Miami Dolphins

Why this year really could be different for Dolphins receiver DeVante Parker

Miami Dolphins WR DeVante Parker says things aren’t awkward with coach Adam Gase

Miami Dolphins wide receiver DeVante Parker speaks to the media on Monday, Oct. 22, 2018, one day after his agent lashed out at coach Adam Gase in a statement.
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Miami Dolphins wide receiver DeVante Parker speaks to the media on Monday, Oct. 22, 2018, one day after his agent lashed out at coach Adam Gase in a statement.

Stop us if you have heard this before:

Another Dolphins offseason conditioning program has come and gone, and the team’s Spring Offensive MVP was DeVante Parker.

Yes, it’s deja vu all over again for the Dolphins’ most talented, but least consistent, receiver.

Parker looked like an all-pro in Wednesday’s minicamp finale, catching two touchdowns of 60-plus yards.

And this wasn’t a fluke. He has consistently shown up all spring.

So could this possibly be the start of something new — and better — for the former first-round pick?

The ability has always been there. That’s why the Dolphins agreed to keep him around for Year 5 (and possibly 6), signing him to a two-year, $10 million extension this offseason.

But he has never had more than 57 catches, 744 yards or four touchdowns in any season as a pro.

Part of that has been because of his health. He has missed games because of foot, ankle and hamstring issues in his four-year career.

That’s not the whole story, however. He and former coach Adam Gase never seemed to click, and the relationship had reached a point that Parker’s agent felt the need to roast Gase publicly for not playing Parker last season.

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“I know my ability and know what I can do when I’m healthy and what I can bring to the table,” Parker told reporters Wednesday.

Yes, but we’ve seen this before, a reporter reminded Parker. He has been a stud in the spring — having former assistant Shawn Jefferson go so far as to call him “a monster” a few years back — only to fizzle out when the pads come on.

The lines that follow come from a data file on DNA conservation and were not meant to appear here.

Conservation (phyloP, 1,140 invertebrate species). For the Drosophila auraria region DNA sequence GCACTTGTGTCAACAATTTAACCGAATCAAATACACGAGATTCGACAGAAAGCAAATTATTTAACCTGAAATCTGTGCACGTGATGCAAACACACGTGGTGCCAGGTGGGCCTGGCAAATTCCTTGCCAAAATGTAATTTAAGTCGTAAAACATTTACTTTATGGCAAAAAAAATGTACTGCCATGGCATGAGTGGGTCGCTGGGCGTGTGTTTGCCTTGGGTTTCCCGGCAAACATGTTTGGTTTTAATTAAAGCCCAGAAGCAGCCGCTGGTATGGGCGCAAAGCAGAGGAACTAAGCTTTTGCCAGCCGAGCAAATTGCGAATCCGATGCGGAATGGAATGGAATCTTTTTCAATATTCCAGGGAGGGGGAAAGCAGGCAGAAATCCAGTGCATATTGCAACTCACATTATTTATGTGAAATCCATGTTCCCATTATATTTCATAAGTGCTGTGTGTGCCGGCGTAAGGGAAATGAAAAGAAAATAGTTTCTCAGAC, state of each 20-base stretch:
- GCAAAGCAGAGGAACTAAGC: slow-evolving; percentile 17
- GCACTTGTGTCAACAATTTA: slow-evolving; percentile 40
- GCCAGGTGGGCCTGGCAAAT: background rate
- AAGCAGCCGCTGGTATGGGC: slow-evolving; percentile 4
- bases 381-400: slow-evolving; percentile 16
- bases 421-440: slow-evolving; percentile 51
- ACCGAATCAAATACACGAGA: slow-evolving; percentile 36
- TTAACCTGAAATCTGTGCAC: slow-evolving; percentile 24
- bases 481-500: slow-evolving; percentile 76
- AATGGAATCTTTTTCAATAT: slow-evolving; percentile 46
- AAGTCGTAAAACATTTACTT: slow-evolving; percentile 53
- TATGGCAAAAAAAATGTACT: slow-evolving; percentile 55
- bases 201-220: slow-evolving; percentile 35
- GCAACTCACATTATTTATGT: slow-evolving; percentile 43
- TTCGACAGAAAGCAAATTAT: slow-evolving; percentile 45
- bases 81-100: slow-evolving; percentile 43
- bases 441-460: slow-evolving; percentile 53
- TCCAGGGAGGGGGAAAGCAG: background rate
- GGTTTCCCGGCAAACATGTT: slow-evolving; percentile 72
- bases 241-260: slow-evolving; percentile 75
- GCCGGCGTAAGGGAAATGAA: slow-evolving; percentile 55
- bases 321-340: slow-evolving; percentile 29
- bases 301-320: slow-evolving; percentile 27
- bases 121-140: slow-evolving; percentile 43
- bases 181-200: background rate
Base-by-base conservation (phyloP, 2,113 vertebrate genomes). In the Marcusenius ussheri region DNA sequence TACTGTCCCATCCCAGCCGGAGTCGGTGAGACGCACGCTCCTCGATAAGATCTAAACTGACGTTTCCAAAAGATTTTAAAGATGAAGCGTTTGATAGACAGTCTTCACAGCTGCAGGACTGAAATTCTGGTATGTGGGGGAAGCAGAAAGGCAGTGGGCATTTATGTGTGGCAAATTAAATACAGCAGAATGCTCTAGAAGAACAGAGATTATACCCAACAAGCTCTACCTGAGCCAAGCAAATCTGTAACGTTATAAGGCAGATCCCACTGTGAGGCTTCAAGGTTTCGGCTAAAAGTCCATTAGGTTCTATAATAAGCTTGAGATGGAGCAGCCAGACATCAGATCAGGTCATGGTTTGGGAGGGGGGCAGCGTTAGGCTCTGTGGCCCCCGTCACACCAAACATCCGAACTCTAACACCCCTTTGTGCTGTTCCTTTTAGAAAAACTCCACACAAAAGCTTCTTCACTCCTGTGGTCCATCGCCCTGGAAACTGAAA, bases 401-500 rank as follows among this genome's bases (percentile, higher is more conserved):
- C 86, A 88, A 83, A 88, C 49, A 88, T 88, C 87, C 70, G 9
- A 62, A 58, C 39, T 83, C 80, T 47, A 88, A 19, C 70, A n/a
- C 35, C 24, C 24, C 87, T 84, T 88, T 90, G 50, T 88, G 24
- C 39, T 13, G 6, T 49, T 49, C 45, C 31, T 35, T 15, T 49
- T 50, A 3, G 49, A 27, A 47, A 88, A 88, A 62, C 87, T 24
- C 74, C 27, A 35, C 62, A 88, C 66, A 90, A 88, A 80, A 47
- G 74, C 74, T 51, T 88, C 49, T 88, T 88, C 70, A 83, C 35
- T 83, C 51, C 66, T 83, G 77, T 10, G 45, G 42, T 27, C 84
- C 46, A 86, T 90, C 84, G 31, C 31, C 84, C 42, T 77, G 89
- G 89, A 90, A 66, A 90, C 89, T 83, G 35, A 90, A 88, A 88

How will this year be different?

“Staying healthy,” he responded. “That’s it. I can play.”

And he might have a quarterback who can get him the ball in a way Ryan Tannehill never could.

Ryan Fitzpatrick probably doesn’t know, and surely doesn’t care, about what happened here before.

All he cares about is winning the job and throwing to the open receiver.

Parker was open more than any other receiver this spring. And the two players have already established a chemistry. The 74-yard touchdown bomb Wednesday was proof of that.

“I told DeVante when he walked into the building today that that play when we did the two-minute drill is going to happen on the first play,” Fitzpatrick said. “He did a great job with his release and getting down the field on that one. ... I felt like he deserved the opportunity, and he ran a great route.”

Fitzpatrick added: “He’s done a nice job. Attention to detail. He does a good job tracking the ball, has a nice catching radius. He’s a big, physical guy, and he has been impressive thus far. We have a lot of work to go. There will be a lot of stuff chemistry-wise we’re just going to continue to get better at. We had a mix-up in 2-minute even, so once you think you’ve got the communication down, something like that happens. We have to be on the same page 100 percent of the time and we’ll just continue to work at it.”

They will have a chance to get on the same page when the team returns for training camp in July — and perhaps even before. Parker suggested that there will be unofficial throwing sessions during the offseason.

But first, he plans to go home to Louisville and recharge his body.

And prepare for just the latest most important season of his career.

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